birth of a child
2:00 am ringing phones
death of a parent
intimate becoming invisible
cancer and chemo
hesitations in conversations
dry summer lightning
dinner with a friend
a photograph and a letter
When my kids were younger I wanted to instill grand ideas; how to be a kind person, how to have empathy, how to be honest, how to have good manners. They were so little and I was so adamant.
Now they are teenagers.
My ideas have changed. I remind them to wear coats, I remind them to eat. I remind them that mistakes happen, sometimes, big mistakes happen. What path is to be taken after making those mistakes? What wise choices make themselves available? Will they avail?
Be happy, not necessarily behaved. (but don’t get arrested)
Be strong, not necessarily compliant. (but don’t get expelled)
Be true to yourself, not to society’s expectations. (but don’t break your curfew)
This part of parenting, this evolution and expansion of thought makes me wince and smile and stare out windows with glassy half-closed eyes in the midnight solitude.
Before I had kids, I knew exactly what kind of mother I wanted to be. I knew the rules, I knew the consequences. As the years go by, I know less and less. Who’s rules do I follow? What really are the consequences?
How can I know less now than I knew then?
Make mistakes, take chances. (but be safe)
Take a risk, don’t always take the safe way out. (but be wise)
Strike out a new path. (but don’t forget where you came from)
Of course, it’s just a matter of what I thought I knew. Now I really know, that I don’t know anything.
Sometimes I rip my tea bag when I open the packet.
If I’m feeling ambitious, I will use it anyway.
Straining the leaves when the tea has steeped fills me
with confidence. If I can do this, I can do anything.
Wrapping my hands around the cup, inhaling the steam, I remember other cups of tea.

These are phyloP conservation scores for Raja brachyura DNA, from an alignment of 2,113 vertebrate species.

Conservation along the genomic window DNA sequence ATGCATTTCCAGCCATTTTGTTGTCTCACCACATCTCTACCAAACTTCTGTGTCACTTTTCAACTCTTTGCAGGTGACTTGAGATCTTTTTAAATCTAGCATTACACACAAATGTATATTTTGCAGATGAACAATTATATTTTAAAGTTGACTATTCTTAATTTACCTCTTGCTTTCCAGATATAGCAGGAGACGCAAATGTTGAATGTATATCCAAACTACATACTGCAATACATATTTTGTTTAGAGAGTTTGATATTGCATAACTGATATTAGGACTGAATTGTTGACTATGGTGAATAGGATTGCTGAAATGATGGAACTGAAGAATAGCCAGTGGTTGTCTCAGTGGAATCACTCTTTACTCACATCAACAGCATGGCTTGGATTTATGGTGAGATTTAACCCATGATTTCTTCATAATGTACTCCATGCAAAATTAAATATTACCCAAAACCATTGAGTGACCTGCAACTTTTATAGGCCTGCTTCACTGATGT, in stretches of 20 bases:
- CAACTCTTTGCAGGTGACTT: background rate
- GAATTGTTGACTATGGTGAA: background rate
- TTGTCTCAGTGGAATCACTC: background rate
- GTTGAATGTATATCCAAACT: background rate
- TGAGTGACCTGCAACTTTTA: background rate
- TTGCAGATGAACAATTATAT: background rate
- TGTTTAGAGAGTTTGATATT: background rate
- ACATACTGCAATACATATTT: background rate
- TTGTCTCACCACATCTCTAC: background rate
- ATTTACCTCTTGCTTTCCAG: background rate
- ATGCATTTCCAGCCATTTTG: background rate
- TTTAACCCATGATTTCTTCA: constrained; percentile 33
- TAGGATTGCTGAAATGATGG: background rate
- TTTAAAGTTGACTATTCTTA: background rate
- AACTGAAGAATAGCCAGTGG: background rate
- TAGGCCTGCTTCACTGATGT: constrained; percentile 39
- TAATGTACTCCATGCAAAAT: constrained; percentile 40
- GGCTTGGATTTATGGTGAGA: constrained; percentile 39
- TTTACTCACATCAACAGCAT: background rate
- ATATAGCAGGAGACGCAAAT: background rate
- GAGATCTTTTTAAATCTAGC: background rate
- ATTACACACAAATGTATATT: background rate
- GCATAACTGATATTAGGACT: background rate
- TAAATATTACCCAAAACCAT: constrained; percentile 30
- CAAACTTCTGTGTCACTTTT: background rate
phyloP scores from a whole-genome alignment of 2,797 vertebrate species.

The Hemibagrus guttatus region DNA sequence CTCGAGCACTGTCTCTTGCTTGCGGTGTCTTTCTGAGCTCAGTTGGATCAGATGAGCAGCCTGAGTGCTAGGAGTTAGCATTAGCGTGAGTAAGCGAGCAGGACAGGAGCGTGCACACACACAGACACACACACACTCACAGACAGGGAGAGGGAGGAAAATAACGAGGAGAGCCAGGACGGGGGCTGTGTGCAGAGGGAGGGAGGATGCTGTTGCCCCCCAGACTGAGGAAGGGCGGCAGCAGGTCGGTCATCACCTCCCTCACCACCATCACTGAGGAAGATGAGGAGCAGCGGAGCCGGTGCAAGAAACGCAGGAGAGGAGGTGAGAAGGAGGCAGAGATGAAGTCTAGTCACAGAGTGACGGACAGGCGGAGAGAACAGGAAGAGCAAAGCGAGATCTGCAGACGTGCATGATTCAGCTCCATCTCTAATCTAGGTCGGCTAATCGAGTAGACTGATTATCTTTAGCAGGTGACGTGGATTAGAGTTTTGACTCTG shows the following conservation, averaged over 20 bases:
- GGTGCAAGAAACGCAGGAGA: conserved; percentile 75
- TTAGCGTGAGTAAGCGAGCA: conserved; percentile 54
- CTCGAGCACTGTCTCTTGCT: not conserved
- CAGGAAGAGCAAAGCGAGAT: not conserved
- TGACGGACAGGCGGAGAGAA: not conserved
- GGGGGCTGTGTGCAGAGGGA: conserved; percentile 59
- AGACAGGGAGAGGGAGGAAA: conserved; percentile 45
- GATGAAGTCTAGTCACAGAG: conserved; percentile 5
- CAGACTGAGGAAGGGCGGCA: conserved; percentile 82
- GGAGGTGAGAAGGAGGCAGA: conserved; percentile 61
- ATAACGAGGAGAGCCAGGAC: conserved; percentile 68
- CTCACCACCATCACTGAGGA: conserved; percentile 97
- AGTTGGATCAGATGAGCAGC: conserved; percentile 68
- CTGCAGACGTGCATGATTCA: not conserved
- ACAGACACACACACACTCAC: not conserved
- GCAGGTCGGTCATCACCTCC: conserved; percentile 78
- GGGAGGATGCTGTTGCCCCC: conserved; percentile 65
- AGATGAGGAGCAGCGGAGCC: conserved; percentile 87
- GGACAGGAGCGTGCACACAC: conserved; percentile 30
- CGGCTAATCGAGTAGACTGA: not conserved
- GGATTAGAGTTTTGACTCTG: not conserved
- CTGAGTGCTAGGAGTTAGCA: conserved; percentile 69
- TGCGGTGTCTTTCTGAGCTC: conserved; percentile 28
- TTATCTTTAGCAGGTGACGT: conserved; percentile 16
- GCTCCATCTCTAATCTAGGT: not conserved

Morning cups with cold pizza,
afternoon cups with crispy cookies,
evening cups with conversations,
midnight cups with ticking clocks.
Sometimes, I heat milk for my tea.
this is a special occasion and its novelty soothes my senses.
When I drink tea, I forget that I actually prefer coffee.
This is a beautiful book featuring 50 artist interviews and photos of their work. I’m really enjoying the gorgeous images printed on velvety white stock. The interviews make me wish I was having a steamy cup of coffee with each artist and the author. Love.
laughing with Philip
watching birds fly
the smell of old books
morning cup of coffee
jewelry with exotic stones
soft white rice
the moon reflecting on the water
BellaDonna following me from room to room
books about art
the smell of pencils
a new notebook
the sound of geese
the smell of spring
the blue light of dawn
a pot of rosemary
the smell of a simmering breakfast
gin and tonic
1967 Shelby Mustang
a worn side chair
steamy cup of tea
a walk in the woods
the sound of a distant train
fresh black pepper
friends on a porch
Day One — Today I’m grateful for my family. I’m grateful for my husband, for our apartment with the views of the river, for my warm safe bed.
Day Two — Today I’m grateful for my work. I get paid to pick colors and move images around on a page. That’s amazing, and I am so grateful for this.
Day Three — I’m grateful that I have good friends. I’m grateful I live in a beautiful city.
Day Four — I’m exhausted. I’m not feeling grateful. I’m feeling spiteful. Should I start a spiteful list?
Day Five — I know I’m supposed to pick something to be grateful for even though I don’t want to. I’m on day FIVE and I’m feeling done with this exercise. I am an ingrate.
Day Six — I’m grateful that I take Lexapro. Clearly, I should be taking more.
Day Seven — I’m grateful for my family. Also, I like chocolate.
Day Eight — Today I yelled at a guy in a parking lot who was sarcastic with me. I should have let it go. It wasn’t important. I’m grateful that I didn’t slap him.
Day Nine — I’m grateful that my kids are really nice people. Most of the time. My kids are teenagers and they do things that teenagers do. I’m grateful that I don’t want to give them up for adoption. Most of the time.
Day Ten — I’m grateful I can say “I’m sorry” when it matters.
Day Eleven — I’m grateful for strong black tea and pumpkin scones.
Day Twelve — I’m grateful for the sparrow that visited the table yesterday while Neve and I ate Brioche at a cafe.